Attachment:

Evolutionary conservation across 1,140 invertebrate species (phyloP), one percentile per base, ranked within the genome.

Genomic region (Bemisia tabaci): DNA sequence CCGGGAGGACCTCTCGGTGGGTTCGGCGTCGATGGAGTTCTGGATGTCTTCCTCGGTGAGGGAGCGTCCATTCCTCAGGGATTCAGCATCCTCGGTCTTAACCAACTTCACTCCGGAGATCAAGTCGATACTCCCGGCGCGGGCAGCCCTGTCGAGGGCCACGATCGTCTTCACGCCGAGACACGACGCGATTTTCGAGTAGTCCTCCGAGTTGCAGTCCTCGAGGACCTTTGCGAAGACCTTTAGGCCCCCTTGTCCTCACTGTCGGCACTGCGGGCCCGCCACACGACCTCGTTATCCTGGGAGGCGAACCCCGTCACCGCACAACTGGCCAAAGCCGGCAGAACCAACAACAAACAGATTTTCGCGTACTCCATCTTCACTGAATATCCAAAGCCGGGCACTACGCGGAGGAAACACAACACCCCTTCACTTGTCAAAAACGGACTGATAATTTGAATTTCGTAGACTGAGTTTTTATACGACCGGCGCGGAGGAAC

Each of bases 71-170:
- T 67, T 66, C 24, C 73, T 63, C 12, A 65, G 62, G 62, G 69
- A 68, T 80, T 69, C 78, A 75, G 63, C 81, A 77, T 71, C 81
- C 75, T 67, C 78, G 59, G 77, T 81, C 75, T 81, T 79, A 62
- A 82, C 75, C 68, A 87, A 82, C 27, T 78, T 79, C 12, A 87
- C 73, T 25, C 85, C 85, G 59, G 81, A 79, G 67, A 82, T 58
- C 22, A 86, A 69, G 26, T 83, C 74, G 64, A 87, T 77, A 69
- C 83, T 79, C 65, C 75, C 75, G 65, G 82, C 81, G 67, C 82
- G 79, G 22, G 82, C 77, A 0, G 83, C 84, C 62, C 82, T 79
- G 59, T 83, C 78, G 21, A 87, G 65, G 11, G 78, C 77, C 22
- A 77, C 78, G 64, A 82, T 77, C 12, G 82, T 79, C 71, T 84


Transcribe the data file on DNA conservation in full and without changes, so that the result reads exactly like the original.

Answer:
Evolutionary conservation across 1,140 invertebrate species (phyloP), one percentile per base, ranked within the genome.

Genomic region (Bemisia tabaci): DNA sequence CCGGGAGGACCTCTCGGTGGGTTCGGCGTCGATGGAGTTCTGGATGTCTTCCTCGGTGAGGGAGCGTCCATTCCTCAGGGATTCAGCATCCTCGGTCTTAACCAACTTCACTCCGGAGATCAAGTCGATACTCCCGGCGCGGGCAGCCCTGTCGAGGGCCACGATCGTCTTCACGCCGAGACACGACGCGATTTTCGAGTAGTCCTCCGAGTTGCAGTCCTCGAGGACCTTTGCGAAGACCTTTAGGCCCCCTTGTCCTCACTGTCGGCACTGCGGGCCCGCCACACGACCTCGTTATCCTGGGAGGCGAACCCCGTCACCGCACAACTGGCCAAAGCCGGCAGAACCAACAACAAACAGATTTTCGCGTACTCCATCTTCACTGAATATCCAAAGCCGGGCACTACGCGGAGGAAACACAACACCCCTTCACTTGTCAAAAACGGACTGATAATTTGAATTTCGTAGACTGAGTTTTTATACGACCGGCGCGGAGGAAC

Each of bases 71-170:
- T 67, T 66, C 24, C 73, T 63, C 12, A 65, G 62, G 62, G 69
- A 68, T 80, T 69, C 78, A 75, G 63, C 81, A 77, T 71, C 81
- C 75, T 67, C 78, G 59, G 77, T 81, C 75, T 81, T 79, A 62
- A 82, C 75, C 68, A 87, A 82, C 27, T 78, T 79, C 12, A 87
- C 73, T 25, C 85, C 85, G 59, G 81, A 79, G 67, A 82, T 58
- C 22, A 86, A 69, G 26, T 83, C 74, G 64, A 87, T 77, A 69
- C 83, T 79, C 65, C 75, C 75, G 65, G 82, C 81, G 67, C 82
- G 79, G 22, G 82, C 77, A 0, G 83, C 84, C 62, C 82, T 79
- G 59, T 83, C 78, G 21, A 87, G 65, G 11, G 78, C 77, C 22
- A 77, C 78, G 64, A 82, T 77, C 12, G 82, T 79, C 71, T 84